4) Desktop to desktop transfer of computer files using just Amateur Radio equipment as the "wire".

5) Extreme low power, over the horizon and hard to triangulate communications.

6) Point to point transmission of real time video imagery.

7) Radio telemetry and tracking.

8) Electronics theory and repair.

Getting the license is relatively easy and does not make you a sellout to the "Man".

Look into it.


Anonymous said...

Good comments regarding the ham gear. I used to have a ticket but let it lapse a long time ago (wasn't cost effective - for me - YMMV).
The way I see 'catastrophes' like the Virginia quake is that they can and should be used as test runs for bugout or shelter in place plans. See what does or does not work and amend plans accordingly.
As to cell (or hard line) phones either not working or going into system overload - while everyone wants to check on the family and/or loved ones - a day or two to let things settle down is at most an inconvenience - not a major life issue.

Female III said...

You don't need the HAM license in an emergency situation so why get it? Besides....if you do...your name, address and phone number is posted public information online. No thanks.

Nobody in our group of friends and family has time for radio chit chat. All we do is test check weekly and never at the same time or on the same day or even the same words. Doesn't take more than 5 seconds. Even if someone heard you ...and they won't be on your frequency, you'd have to really piss someone off before they'd report you. The FCC has better things to do than come looking for you over one person's complain. What happens to you if they ever would? A whopping $100 fine. Big deal. We opted to fly low on that. On a local level we all have reliable encrypted handhelds. And extra batteries. As Sean pointed out, there should already be a Plan A, B and C in place and everyone should have it drilled into them what to do. As a kid I knew to head for the church in any emergency and stay there. Even if it is a rubble that is where I would expect to find or be found.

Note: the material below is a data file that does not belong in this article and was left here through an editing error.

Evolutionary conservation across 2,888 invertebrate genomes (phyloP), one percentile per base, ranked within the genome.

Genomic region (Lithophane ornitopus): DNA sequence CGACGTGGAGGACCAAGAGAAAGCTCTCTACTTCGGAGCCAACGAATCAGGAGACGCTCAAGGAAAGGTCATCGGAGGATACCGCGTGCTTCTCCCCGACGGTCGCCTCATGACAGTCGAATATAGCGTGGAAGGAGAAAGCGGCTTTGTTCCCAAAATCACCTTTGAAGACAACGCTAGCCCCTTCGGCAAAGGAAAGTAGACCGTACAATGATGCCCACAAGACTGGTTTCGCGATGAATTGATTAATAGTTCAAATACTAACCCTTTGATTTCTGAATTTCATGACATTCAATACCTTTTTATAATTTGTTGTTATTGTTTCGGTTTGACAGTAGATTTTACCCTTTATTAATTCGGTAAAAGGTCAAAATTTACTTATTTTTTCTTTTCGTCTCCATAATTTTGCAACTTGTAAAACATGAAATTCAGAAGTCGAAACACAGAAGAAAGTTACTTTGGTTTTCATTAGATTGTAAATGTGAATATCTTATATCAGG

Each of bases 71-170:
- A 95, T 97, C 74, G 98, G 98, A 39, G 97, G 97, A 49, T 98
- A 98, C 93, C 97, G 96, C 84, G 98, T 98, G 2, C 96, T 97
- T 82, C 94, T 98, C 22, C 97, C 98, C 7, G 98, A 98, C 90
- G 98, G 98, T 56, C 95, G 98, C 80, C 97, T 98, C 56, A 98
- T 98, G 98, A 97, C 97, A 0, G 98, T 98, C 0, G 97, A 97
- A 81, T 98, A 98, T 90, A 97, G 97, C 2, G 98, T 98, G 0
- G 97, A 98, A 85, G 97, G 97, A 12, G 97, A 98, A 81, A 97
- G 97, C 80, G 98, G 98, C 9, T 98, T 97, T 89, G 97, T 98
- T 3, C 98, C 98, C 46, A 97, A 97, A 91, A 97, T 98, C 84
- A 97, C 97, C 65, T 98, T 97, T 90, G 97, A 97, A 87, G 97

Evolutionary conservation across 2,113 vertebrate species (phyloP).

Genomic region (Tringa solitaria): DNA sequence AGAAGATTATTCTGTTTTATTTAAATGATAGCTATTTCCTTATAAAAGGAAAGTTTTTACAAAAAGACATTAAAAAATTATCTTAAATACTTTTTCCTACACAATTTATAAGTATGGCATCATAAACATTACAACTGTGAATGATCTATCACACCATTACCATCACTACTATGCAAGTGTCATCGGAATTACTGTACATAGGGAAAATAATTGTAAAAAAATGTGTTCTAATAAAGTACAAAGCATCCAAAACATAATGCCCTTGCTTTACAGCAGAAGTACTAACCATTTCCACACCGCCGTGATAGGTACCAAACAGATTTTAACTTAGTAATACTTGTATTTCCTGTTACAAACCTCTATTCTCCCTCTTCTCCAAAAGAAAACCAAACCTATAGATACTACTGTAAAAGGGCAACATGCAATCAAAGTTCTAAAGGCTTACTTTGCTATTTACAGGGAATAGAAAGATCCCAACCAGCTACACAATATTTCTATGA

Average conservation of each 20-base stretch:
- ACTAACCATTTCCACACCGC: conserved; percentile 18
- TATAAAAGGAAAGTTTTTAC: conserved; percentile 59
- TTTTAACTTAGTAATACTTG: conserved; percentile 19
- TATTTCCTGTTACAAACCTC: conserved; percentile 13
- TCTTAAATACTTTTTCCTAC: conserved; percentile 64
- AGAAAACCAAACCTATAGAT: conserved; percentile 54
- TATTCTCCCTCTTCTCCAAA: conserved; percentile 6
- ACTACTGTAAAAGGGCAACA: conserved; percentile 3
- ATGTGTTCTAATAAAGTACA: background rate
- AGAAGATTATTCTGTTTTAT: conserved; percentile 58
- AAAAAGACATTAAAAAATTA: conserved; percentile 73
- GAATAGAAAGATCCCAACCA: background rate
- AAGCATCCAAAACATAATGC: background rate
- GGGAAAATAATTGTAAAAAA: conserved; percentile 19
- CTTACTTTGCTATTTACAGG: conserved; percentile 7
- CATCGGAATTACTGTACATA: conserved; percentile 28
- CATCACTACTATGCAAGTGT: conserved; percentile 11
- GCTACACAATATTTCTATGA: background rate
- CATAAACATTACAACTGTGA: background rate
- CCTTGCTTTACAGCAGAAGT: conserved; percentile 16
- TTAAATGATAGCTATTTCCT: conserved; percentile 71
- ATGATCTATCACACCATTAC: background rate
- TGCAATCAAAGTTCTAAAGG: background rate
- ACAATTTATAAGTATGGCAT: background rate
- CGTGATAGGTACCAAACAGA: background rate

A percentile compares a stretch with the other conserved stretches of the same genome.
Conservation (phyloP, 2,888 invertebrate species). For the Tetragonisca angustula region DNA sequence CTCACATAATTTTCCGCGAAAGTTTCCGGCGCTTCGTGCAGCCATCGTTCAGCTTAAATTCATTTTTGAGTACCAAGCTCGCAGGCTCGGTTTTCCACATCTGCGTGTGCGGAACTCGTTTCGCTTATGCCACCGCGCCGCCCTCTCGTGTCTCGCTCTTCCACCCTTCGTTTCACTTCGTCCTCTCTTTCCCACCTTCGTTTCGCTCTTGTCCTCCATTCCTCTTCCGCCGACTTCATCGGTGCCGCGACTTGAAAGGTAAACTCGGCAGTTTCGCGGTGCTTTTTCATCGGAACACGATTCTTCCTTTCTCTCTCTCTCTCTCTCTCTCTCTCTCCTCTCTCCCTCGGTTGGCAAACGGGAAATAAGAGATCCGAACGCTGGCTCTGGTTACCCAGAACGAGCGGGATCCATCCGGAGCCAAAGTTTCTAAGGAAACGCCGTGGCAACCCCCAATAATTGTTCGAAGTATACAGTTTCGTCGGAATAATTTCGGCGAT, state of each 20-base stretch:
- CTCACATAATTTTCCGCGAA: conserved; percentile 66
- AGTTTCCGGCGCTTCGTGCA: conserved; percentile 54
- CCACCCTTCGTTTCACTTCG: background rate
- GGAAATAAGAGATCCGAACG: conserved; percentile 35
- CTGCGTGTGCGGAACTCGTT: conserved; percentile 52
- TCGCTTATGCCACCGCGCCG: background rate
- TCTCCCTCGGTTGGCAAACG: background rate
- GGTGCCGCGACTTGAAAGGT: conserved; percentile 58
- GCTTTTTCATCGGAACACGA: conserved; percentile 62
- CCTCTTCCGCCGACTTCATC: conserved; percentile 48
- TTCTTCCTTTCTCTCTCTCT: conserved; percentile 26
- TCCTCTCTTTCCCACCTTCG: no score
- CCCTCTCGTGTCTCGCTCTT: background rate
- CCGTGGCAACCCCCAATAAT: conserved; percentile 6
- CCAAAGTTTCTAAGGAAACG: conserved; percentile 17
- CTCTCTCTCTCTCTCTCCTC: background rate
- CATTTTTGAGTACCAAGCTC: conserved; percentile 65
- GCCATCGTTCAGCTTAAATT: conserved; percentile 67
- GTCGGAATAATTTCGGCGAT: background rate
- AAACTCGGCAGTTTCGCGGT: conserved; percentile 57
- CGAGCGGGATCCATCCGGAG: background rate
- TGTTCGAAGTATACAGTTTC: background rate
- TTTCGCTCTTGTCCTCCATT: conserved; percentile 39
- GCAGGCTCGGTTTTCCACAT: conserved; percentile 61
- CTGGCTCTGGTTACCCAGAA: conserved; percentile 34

Anonymous said...

I have this to say about hams - I wouldn't rely on them for spit if the SHTF. They are soooo glad that the government lets them play in their little sandbox that they will be the first to report "unpatriotic transmissions" when the balloon goes up. Heck, during the Arab riots/revolts one the ham forums they were recommending against repeating any messages from Arab OPFOR as it was in violation of foreign laws!

Chef said...

@ Female III...My thoughts exactly.

Anonymous said...

Ham is the way to go.
Speaking as a disaster responder it works very well.

Also, if the towers are up but the system is saturated, text messages will often work when voice will not.

Just something to keep in mind.

Einherjar said...

@Female III

"What happens to you if they ever would? A whopping $100 fine."

No the fines can be in the tens of thousand and include prison time.

Nice "strawman" though. I hope you can find a commo method that doesn't need practice, you're gonna need it with that attitude.